Wednesday, 2 September 2015

Auckland skippers - Jim Mitchell on 'Koraki'

I first met Jim fifteen years ago when he was a trawler skipper, and ran into him regularly at the Tepid Baths spa pool, bleary-eyed and warming up after several days at sea. Now he's skipper on the tug 'Koraki' which is moored at Bledisloe Wharf. I clambered down a five metre steel ladder onto the heaving deck of the tug on a rainy winter day in a pair of black brogues. I hadn't quite prepared for the meeting.

“When the container shop 'Rina' wrecked on a reef off Mount Maunganui we were sent down to mop up the oil spill. We also tried to get as many containers off the ship as we could before they were washed into the sea. 

"Right now we're towing a big barge up to Whangarei twice a week to pick up 2000 tonnes of cement for the Auckland building industry. Tomorrow I’ll be up 3.30am for a 5am departure from Auckland. It's a twelve hour sail up the coast.

"I first went to sea at the age of 14 as a deck hand. I liked the life ... seeing whales and dolphins in summer between Little Barrier and Cape Rodney … I got my skipper's ticket when I was 19 and my first job was running a Danish Seiner. My Dad had been a Danish Seiner fisherman working out of Auckland before me. And now my son Nick is a First Mate on a tug in Darwin running supplies up to Aboriginal communities in the far north of Queensland.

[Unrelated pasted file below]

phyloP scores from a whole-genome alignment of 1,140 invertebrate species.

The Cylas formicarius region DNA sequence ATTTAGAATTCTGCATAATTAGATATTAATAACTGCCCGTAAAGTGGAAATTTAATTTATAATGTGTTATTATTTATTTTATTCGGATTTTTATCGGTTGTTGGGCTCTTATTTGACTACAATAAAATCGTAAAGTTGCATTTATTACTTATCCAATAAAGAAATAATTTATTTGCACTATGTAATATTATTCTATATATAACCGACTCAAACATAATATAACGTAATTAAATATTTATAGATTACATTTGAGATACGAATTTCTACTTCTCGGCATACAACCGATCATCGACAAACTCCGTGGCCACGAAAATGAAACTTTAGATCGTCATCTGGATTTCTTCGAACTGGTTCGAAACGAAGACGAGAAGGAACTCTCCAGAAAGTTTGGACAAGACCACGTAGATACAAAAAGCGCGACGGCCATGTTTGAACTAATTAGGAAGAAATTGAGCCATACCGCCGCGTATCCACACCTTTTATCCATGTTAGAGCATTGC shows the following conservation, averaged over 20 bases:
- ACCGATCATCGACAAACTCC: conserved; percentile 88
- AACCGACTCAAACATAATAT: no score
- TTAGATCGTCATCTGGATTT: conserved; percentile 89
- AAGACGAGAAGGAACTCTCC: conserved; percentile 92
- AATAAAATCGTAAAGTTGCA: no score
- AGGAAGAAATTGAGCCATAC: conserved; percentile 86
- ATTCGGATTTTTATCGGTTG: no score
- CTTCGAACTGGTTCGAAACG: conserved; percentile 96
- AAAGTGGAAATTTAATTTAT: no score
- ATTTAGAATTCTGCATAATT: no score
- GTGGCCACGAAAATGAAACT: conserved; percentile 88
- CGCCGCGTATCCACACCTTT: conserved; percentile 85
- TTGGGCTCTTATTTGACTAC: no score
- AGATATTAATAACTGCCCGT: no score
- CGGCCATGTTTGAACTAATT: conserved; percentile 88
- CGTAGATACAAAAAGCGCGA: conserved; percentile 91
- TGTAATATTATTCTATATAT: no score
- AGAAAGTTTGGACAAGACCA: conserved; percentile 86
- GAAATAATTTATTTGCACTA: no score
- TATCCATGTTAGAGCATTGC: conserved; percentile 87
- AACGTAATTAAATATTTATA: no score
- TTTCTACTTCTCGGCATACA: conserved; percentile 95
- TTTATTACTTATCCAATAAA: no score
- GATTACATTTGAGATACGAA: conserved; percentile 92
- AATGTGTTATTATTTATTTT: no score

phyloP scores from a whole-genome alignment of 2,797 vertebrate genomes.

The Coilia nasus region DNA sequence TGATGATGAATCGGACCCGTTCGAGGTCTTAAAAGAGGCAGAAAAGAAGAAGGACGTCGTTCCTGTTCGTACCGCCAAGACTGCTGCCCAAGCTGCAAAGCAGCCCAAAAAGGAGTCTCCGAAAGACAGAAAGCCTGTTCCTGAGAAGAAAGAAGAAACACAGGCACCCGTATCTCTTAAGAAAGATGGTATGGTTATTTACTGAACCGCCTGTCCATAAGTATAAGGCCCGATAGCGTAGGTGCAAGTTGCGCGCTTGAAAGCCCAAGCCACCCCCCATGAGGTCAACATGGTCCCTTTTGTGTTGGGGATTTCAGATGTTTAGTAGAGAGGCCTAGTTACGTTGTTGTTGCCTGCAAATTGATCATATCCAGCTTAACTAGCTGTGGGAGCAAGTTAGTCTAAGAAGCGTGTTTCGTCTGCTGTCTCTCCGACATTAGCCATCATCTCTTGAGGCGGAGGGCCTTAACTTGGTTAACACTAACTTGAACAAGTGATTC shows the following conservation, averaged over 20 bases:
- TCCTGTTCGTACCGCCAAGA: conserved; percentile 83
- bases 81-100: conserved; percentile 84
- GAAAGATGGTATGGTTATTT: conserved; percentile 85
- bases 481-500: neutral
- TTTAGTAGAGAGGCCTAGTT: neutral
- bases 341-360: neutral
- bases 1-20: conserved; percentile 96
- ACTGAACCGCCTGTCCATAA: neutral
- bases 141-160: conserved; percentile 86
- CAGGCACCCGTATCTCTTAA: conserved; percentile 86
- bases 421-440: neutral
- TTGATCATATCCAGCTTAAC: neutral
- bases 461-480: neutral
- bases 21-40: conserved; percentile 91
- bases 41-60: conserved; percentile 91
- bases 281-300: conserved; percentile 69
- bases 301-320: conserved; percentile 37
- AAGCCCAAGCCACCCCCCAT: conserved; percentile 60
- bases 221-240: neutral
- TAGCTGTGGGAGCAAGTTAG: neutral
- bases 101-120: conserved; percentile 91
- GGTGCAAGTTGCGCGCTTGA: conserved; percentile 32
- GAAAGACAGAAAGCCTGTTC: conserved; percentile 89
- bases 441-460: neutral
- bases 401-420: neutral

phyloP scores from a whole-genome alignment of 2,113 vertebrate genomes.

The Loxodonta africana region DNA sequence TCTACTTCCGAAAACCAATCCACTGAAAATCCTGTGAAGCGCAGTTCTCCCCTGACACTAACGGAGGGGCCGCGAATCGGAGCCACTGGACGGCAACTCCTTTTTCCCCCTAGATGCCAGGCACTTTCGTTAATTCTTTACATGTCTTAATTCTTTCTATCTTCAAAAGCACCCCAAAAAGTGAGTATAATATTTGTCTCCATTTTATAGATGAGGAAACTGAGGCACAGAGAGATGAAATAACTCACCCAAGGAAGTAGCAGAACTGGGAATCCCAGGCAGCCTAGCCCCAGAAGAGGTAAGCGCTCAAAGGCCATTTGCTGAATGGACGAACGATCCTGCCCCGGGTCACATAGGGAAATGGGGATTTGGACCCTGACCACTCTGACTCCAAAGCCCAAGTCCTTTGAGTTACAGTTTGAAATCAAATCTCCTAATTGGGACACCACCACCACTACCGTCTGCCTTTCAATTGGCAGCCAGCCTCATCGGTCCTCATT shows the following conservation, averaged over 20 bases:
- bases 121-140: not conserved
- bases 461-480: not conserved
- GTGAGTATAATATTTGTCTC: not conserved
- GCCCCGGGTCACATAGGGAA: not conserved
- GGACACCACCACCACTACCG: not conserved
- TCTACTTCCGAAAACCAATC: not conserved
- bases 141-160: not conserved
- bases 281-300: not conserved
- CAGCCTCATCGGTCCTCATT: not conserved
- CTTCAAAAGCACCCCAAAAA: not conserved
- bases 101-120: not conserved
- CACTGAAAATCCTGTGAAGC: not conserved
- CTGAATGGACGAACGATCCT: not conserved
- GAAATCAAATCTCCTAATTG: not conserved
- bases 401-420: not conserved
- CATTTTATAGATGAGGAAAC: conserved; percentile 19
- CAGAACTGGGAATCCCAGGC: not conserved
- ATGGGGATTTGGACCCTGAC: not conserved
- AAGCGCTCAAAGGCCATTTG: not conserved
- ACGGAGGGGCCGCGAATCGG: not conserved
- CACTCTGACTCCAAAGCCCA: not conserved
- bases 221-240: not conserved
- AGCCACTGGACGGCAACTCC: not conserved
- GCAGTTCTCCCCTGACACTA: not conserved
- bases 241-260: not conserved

'Koraki' mops up oil from the wreck of the 'Rina'

"On ‘Koraki’ we have a crew of five, First Mate, Engineer and two deck hands. If the wind is from the north-east it can be pretty uncomfortable … and above 25-30 knots we don’t sail.

"Recently on the Whangarei cement run we had a fire in the port engine at 2am just off Pakiri Beach, and had to abandon ship. Toxic fumes were coming off the engine and it was so out of control there was a risk of it exploding. We were in a 25 knot sou'wester with rain, so it wasn’t too comfortable in the life raft. We were picked up by the Coast Guard from Whangarei and the good old NZ Navy extinguished the flames … so we were back on board by 10am the next morning.

"Sometimes when we're out to sea, we get worse weather than is predicted … 40-50 knot wind behind you with a 2,000 tonne barge behind can be a trial. In the stronger weather we let out the tow line further to absorb the strain.

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